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The B-52  


It has been said that the B-52’s are as quintessentially American as the Beach Boys. And twenty-five years and over twenty million albums into a career that began as a low-rent lark in Athens, Georgia, the B-52’s remain the most unlikely rock stars ever. The first band to glorify pop culture with an almost Warholian sense of purpose, the B-52’s purveyed their absurd B-movie style and off-kilter sound celebrating the weirdness lurking just beneath the surface of Americana — not exactly a recipe for chart success but way ahead of its time, nonetheless. Any mystery concerning the longevity and ongoing appeal of the B-52’s is immediately solved when exposed to the B-52’s unique concert experience, which may well include a verbal tongue-in-cheek lashing from Fred.

Tragedy struck the B-52’s (Fred Schneider, Kate Pierson, Keith Strickland and Cindy Wilson) in 1985 with the death of original member Ricky Wilson. After regrouping for the breakthrough Cosmic Thing album in 1989, the B-52’s have been touring with a larger band, which consists of Pat Irwin on keyboards, Sara Lee on bass and Zachary Alford on drums. With this addition, the B-52’s have secured their reputation with a live show that’s as exciting and fun as the music itself.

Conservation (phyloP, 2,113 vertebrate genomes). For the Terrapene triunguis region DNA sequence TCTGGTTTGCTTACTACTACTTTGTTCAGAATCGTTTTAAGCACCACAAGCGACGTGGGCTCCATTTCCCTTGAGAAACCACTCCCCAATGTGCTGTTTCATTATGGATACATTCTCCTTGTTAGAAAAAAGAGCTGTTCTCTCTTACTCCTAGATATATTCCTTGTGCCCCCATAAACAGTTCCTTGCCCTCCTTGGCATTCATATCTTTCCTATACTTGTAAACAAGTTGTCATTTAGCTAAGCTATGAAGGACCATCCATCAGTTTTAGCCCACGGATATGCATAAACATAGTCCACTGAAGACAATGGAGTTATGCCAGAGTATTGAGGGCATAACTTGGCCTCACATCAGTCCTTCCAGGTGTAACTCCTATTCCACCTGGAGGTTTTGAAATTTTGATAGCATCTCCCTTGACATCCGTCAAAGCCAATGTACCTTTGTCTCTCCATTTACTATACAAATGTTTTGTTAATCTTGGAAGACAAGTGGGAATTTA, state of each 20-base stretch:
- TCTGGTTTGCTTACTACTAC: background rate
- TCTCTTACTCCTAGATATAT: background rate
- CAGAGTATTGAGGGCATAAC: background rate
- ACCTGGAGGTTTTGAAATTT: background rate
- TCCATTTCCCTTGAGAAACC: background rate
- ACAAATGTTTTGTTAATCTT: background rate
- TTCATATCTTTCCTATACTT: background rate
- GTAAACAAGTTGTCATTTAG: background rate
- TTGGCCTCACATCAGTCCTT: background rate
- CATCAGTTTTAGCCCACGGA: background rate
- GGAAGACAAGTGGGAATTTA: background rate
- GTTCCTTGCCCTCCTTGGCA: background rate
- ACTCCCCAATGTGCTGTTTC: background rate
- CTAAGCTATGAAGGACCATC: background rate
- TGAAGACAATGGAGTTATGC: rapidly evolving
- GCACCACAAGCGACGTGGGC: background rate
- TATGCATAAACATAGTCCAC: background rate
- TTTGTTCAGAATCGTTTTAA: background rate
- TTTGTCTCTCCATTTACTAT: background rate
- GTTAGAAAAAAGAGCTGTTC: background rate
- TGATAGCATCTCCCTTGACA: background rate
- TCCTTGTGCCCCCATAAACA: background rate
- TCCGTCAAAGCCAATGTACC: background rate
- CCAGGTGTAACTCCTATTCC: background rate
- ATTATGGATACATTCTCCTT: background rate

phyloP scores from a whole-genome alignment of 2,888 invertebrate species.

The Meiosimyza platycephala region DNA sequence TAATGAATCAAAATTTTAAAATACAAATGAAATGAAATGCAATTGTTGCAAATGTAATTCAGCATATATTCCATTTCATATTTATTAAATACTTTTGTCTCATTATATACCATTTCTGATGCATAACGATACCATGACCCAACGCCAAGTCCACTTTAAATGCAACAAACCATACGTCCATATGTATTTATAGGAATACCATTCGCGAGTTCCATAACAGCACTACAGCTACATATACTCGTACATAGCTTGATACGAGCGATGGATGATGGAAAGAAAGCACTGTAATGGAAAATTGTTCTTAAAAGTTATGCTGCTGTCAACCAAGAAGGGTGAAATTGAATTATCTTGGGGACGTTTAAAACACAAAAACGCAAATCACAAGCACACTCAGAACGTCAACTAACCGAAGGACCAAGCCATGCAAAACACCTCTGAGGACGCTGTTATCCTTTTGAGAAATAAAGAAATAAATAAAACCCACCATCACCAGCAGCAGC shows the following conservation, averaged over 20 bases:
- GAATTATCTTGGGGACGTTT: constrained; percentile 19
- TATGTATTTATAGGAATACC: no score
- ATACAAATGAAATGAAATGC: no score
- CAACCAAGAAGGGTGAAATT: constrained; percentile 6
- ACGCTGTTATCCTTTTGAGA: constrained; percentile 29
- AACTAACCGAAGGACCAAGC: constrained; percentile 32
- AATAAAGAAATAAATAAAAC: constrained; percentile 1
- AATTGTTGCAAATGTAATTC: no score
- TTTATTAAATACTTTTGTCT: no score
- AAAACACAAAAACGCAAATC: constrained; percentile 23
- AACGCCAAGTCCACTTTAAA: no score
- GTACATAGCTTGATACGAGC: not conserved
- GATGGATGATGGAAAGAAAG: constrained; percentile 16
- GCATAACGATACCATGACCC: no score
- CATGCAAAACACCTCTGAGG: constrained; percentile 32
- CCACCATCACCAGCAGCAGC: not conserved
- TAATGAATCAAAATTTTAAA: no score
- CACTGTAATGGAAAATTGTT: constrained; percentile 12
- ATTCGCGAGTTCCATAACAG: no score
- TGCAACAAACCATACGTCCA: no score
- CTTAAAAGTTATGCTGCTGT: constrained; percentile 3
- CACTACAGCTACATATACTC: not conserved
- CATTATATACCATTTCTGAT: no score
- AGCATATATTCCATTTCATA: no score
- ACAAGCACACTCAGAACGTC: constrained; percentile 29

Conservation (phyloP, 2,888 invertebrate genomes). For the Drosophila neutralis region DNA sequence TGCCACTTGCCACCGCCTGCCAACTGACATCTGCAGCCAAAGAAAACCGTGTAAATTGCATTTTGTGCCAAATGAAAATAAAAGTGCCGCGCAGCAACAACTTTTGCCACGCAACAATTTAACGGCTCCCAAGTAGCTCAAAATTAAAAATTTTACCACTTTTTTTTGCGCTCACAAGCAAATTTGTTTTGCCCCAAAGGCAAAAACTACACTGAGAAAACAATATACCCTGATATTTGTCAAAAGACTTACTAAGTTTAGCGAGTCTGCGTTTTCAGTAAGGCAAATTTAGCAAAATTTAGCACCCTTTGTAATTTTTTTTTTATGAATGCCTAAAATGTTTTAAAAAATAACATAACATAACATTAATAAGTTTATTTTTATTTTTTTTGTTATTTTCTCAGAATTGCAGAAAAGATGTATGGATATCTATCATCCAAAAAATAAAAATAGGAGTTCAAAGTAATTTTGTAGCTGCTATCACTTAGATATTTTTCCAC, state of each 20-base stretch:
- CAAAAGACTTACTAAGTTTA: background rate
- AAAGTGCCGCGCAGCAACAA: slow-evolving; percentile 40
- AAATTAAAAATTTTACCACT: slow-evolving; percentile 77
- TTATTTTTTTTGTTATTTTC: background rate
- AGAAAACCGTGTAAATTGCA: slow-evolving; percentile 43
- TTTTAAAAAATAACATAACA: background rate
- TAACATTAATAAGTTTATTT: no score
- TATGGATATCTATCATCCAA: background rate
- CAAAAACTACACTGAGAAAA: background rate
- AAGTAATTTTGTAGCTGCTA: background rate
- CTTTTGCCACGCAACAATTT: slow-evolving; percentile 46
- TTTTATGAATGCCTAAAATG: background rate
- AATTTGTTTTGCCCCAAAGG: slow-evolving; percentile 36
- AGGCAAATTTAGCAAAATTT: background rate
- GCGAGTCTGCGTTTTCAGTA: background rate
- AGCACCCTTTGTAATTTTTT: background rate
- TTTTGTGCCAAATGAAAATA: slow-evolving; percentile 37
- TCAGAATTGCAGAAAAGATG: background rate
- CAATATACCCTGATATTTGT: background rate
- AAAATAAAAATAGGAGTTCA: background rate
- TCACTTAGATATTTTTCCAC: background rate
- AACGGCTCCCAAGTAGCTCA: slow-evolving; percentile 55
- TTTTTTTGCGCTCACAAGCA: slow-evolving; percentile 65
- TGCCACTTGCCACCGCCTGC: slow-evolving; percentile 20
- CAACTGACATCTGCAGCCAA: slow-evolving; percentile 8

With the release of the two-disc collection Nude on the Moon: the B-52’s Anthology (2002), the B-52’s are finally taking some much-deserved credit for a body of work that is unique, beloved and timeless in its own way. Once visionary miners of American pop culture, they are now very much a reference point in our cultural consciousness for future generations. The B-52’s influence cuts a wide path through much of so-called ‘modern rock’ — from the low-fi efforts of nouveau garage bands to the retro-hip of ultra-lounge, to the very core of dance music itself.

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